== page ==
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Figure 2: Focal subtle atypia in biopsy-proven high-grade urothelial carcinoma cases with initial negative high-grade urothelial carcinoma, (a) acute inflammation, crystals, reactive cells (curved arrow). Nuclear–cytoplasmic ratio >0.5, hyperchromasia, membrane irregularity (arrow), (b) acute inflammation, reactive cells (curved arrow). Nuclear–cytoplasmic ratio >0.5, hyperchromasia, nuclear membrane irregularity (arrow), (c) nuclear–cytoplasmic ratio >0.5, nuclear irregularity (arrow). Enlarged nuclei, membrane irregularity, nuclear–cytoplasmic ratio <0.5 (arrowhead), and (d) crystals, acute inflammation, nuclear hyperchromasia, irregularity (arrow). Degenerated cells with irregular nuclei, nuclear–cytoplasmic ratio ≤ 0.5 (arrowhead)Figure 3: Biopsy-proven high-grade urothelial carcinoma not meeting required criteria by The Paris System of nuclear–cytoplasmic ratio >0.7 (a) and severe nuclear hyperchromasia (b)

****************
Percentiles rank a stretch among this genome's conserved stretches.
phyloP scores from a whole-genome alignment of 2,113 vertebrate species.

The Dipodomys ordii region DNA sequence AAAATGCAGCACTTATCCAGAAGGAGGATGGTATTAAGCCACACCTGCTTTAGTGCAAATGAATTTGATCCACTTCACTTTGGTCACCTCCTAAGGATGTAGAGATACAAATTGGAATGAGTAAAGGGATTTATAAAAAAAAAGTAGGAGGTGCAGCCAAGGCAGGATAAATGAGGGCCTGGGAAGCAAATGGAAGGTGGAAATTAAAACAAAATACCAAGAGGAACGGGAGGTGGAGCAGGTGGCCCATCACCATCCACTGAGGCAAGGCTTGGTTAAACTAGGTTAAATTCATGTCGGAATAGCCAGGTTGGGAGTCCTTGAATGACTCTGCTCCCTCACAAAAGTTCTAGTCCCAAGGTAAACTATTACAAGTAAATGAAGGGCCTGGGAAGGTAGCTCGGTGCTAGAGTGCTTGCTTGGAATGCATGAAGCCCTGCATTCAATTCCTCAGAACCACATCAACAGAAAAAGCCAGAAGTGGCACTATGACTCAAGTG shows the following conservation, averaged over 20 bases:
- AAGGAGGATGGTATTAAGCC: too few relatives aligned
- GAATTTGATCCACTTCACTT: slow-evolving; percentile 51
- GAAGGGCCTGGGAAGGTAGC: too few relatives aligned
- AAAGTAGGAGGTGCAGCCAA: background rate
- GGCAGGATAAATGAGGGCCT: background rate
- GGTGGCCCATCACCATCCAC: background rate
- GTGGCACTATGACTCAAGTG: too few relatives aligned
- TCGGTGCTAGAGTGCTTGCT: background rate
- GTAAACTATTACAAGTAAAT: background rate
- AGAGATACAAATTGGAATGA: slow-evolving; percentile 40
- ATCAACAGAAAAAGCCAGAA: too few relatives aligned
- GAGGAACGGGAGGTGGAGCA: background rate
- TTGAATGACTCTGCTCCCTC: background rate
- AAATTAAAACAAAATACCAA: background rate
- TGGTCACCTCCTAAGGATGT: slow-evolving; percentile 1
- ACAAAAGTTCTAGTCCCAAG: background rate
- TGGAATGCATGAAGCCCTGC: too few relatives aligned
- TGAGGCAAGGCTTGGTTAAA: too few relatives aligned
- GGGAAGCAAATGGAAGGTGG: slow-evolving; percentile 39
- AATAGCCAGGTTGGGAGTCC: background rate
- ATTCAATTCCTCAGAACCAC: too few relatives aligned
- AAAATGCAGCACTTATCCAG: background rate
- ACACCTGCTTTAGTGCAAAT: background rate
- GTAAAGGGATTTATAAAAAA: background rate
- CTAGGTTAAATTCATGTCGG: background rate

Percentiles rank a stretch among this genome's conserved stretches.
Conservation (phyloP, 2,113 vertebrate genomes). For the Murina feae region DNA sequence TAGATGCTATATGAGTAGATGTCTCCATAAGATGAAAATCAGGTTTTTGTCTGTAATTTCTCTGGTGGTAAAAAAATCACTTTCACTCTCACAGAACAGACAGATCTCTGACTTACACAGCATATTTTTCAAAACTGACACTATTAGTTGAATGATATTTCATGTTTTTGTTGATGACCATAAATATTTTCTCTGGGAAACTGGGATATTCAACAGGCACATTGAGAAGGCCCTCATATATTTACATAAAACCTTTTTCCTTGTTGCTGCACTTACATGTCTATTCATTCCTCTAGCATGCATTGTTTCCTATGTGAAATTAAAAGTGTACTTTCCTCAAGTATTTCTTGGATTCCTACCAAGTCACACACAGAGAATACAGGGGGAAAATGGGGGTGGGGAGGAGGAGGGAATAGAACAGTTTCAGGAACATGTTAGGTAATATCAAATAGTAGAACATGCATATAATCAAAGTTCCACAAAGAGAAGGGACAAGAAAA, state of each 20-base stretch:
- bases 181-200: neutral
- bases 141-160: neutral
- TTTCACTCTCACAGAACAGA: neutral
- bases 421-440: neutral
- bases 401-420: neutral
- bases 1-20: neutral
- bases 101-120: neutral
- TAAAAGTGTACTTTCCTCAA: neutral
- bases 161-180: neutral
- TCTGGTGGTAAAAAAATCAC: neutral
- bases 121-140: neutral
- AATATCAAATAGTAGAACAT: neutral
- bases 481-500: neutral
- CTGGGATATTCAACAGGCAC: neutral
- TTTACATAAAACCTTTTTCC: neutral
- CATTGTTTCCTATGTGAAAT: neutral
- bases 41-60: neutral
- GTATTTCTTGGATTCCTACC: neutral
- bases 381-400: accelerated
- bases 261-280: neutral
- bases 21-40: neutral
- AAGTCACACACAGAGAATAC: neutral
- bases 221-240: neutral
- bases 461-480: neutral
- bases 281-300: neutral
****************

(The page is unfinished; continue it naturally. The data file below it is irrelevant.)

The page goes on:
Figure 2: Focal subtle atypia in biopsy-proven high-grade urothelial carcinoma cases with initial negative high-grade urothelial carcinoma, (a) acute inflammation, crystals, reactive cells (curved arrow). Nuclear–cytoplasmic ratio >0.5, hyperchromasia, membrane irregularity (arrow), (b) acute inflammation, reactive cells (curved arrow). Nuclear–cytoplasmic ratio >0.5, hyperchromasia, nuclear membrane irregularity (arrow), (c) nuclear–cytoplasmic ratio >0.5, nuclear irregularity (arrow). Enlarged nuclei, membrane irregularity, nuclear–cytoplasmic ratio <0.5 (arrowhead), and (d) crystals, acute inflammation, nuclear hyperchromasia, irregularity (arrow). Degenerated cells with irregular nuclei, nuclear–cytoplasmic ratio ≤ 0.5 (arrowhead)Figure 3: Biopsy-proven high-grade urothelial carcinoma not meeting required criteria by The Paris System of nuclear–cytoplasmic ratio >0.7 (a) and severe nuclear hyperchromasia (b)